Finally, the American Wind Energy Association (AWEA) claims to have “corrected” our model inputs and assumptions, resulting in RPS having positive effects on employment and state GDP.

Among other inaccurate claims, AWEA suggests that we “cherry-picked” old data to support our model’s findings:

“Hidden in an asterisked footnote in the appendix, the report acknowledges that it uses 2011 data to assume the cost of [RECs] to comply with the [RPS] will increase over time, reaching $59/MWh (a Mega-Watt-hour is enough electricity to power a typical home for a month). The report’s argument that renewable energy will increase costs is therefore based on six-year-old data, even though it acknowledges that the cost of a [REC] had fallen to under $15/MWh by 2014.”

AWEA ignores the straightforward fact that in some of our scenarios we assume that REC prices will remain at the historically low price of $15/MWh indefinitely; but in other scenarios we assume that REC prices will rise to historic highs—and we explain our reasons for that assumption. We do not cherry-pick old data to suit one view; rather, we estimate future scenarios under a broad range of potential future REC prices and allow readers to judge which outcome is most likely.

AWEA’s conclusion that RPS will actually have positive effects on employment and GDP conflicts with other empirical data in economics literature, not just our model’s findings. For example, the average annual GDP growth rate in states that never adopted RPS was 2.7% from 1990-2015.[1] The average annual GDP growth rate for RPS states fell from 3.0% to 1.6% after adopting RPS. A more rigorous econometric analysis—two-stage least squares (2SLS)—reveals that adopting RPS negatively affected state GDPs. 2SLS is a statistical technique that allows for a consistent estimation of causal relationships, and the negative macroeconomic effects following RPS implementation are well-documented.[2]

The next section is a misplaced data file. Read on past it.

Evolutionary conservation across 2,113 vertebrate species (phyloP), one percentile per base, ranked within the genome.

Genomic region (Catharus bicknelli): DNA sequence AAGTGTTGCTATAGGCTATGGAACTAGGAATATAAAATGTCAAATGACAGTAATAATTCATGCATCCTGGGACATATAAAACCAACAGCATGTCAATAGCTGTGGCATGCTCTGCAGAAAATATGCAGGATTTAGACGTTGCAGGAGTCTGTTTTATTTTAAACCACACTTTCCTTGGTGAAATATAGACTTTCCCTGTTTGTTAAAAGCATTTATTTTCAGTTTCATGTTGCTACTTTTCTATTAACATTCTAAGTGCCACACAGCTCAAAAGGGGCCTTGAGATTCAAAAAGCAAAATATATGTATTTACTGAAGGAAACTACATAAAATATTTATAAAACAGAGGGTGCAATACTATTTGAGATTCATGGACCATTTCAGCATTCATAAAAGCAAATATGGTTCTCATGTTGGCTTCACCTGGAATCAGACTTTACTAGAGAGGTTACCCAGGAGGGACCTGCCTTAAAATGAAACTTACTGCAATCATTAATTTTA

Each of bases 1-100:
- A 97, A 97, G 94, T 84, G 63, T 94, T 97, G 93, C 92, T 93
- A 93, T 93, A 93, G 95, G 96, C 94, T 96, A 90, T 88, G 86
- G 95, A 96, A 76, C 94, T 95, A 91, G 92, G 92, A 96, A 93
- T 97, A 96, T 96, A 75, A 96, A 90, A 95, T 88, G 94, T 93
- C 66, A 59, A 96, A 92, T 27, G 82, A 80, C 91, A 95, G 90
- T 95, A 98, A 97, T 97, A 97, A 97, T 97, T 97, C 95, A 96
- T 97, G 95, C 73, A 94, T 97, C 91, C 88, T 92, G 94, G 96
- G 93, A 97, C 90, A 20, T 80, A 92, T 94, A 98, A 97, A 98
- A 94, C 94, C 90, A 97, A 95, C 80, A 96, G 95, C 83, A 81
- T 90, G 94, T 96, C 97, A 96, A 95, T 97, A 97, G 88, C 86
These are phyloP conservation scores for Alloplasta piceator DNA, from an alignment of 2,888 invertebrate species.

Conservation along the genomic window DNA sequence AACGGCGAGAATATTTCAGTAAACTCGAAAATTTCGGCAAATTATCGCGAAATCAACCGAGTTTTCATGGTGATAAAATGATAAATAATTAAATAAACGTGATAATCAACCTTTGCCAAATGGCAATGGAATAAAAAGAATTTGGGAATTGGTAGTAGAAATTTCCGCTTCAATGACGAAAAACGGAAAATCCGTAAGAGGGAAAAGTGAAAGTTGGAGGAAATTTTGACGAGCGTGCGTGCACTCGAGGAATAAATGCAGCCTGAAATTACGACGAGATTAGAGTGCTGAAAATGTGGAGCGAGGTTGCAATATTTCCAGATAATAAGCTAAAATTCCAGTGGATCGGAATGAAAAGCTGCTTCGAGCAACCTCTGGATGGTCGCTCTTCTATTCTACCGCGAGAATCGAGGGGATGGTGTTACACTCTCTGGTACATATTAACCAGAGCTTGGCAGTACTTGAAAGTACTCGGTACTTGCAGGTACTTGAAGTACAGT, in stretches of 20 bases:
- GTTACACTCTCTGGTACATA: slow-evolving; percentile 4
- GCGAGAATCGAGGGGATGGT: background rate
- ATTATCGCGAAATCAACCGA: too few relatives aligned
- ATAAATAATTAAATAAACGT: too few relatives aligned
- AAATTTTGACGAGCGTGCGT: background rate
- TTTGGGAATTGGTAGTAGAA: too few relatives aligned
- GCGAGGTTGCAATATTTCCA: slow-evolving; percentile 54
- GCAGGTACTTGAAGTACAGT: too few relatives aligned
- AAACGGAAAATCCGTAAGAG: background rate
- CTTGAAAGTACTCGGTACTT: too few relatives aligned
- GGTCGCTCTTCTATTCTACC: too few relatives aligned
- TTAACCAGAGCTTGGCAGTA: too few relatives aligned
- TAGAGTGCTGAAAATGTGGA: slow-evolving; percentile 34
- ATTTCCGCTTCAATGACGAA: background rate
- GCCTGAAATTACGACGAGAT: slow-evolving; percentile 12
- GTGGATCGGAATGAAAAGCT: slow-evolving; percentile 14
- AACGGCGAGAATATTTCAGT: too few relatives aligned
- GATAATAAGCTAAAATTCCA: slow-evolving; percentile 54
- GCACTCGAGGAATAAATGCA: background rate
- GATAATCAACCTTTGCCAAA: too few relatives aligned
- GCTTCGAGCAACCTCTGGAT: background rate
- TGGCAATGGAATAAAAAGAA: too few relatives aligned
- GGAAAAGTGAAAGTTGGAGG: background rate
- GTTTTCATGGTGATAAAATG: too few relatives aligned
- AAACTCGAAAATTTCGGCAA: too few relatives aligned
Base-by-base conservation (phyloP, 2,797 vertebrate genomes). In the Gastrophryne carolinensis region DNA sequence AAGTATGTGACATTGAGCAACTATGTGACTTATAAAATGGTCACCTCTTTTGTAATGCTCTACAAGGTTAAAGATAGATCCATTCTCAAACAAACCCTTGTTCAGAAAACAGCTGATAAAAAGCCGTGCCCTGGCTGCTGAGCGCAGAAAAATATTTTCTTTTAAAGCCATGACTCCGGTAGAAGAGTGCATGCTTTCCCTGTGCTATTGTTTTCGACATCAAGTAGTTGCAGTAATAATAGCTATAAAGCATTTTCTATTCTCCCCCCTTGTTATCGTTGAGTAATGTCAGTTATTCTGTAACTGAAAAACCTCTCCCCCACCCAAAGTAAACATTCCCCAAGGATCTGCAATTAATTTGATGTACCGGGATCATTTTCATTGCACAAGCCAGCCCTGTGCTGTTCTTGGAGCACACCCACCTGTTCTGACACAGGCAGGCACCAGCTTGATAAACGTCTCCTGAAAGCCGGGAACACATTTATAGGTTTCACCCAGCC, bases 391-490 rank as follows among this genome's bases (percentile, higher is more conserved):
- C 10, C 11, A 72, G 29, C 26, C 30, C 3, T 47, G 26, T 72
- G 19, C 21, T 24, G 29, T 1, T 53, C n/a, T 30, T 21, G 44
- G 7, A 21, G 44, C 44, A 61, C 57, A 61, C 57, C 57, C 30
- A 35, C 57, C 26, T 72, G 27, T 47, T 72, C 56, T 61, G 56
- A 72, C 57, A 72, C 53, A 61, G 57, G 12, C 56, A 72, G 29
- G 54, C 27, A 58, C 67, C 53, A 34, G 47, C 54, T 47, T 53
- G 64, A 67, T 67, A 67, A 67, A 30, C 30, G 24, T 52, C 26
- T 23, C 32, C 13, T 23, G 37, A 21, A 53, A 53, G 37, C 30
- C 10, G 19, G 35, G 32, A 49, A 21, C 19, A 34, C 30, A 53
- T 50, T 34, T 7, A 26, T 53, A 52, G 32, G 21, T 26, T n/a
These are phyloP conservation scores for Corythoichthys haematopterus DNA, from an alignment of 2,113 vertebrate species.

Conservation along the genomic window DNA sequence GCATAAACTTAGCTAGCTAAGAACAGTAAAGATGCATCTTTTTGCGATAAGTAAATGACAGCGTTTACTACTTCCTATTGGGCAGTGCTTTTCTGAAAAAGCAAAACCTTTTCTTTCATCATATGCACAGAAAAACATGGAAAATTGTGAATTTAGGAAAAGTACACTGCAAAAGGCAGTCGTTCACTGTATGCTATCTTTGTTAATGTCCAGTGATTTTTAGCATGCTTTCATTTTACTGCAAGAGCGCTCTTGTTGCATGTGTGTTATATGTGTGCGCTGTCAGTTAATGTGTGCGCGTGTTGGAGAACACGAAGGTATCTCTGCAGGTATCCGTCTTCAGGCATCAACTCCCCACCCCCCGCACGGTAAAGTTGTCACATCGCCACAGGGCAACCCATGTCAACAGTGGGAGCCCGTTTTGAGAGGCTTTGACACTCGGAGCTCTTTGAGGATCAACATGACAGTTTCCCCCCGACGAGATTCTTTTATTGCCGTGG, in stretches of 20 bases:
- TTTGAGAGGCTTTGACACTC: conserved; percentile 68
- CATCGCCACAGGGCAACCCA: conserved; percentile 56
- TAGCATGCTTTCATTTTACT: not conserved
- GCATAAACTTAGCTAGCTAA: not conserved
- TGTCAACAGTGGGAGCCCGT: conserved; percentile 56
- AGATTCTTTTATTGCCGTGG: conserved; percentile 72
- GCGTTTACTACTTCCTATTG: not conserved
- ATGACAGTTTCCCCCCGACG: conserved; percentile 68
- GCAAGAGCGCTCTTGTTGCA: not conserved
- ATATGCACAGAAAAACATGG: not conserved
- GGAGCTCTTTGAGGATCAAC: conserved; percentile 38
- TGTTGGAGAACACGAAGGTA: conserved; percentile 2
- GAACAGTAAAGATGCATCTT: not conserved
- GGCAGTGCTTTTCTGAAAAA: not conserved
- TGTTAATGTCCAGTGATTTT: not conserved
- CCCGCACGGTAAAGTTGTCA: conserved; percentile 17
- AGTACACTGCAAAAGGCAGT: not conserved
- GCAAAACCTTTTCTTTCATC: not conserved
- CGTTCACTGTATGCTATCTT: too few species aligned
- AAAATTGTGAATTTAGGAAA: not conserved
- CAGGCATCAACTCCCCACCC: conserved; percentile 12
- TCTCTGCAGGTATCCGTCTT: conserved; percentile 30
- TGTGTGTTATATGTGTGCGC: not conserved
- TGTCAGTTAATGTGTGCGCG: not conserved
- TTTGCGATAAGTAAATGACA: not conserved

Claims that our assessment of the economic effects of RPS requirements rely on any single assumption are mistaken. On the contrary, our report accounts for various assumptions about future RPS compliance targets and REC prices, and offers a transparent and easily replicated macroeconomic model consistent with other peer-reviewed economic studies. We presented a broad range of feasible electricity market outcomes so that readers and policymakers can better appreciate the trade-offs between perceived benefits of the RPS and its demonstrable economic costs.

[1] We consider only the 48 contiguous states and exclude Texas and Iowa from the analysis because they have non-binding RPS mandates.

[2] See, for example, Constant Tra, “Have Renewable Portfolio Standards Raised Electricity Rates? Evidence from US Electric Utilities,” Contemporary Economic Policy 34, no. 1 (January 2016): 184-189; Rakesh Puram, “An evaluation of the impact of state renewables portfolio standards (RPS) on residential, commercial, and industrial electricity prices,” Georgetown University Graduate School of Arts and Sciences, April 14, 2011,  https://repository.library.georgetown.edu/bitstream/handle/10822/553880/puramRakesh.pdf?sequence=1&isAllowed=y; Oliver Deschenes, “Climate Policy and Labor Markets,” NBER Working Paper No. 1611, June 2010, http://www.nber.org/papers/w16111; Robert Michaels and Robert P. Murphy, “Green Jobs: Fact or Fiction? An Assessment of the Literature,” Institute for Energy Research, January 2009, http://instituteforenergyresearch.org/green-jobs-fact-or-fiction/.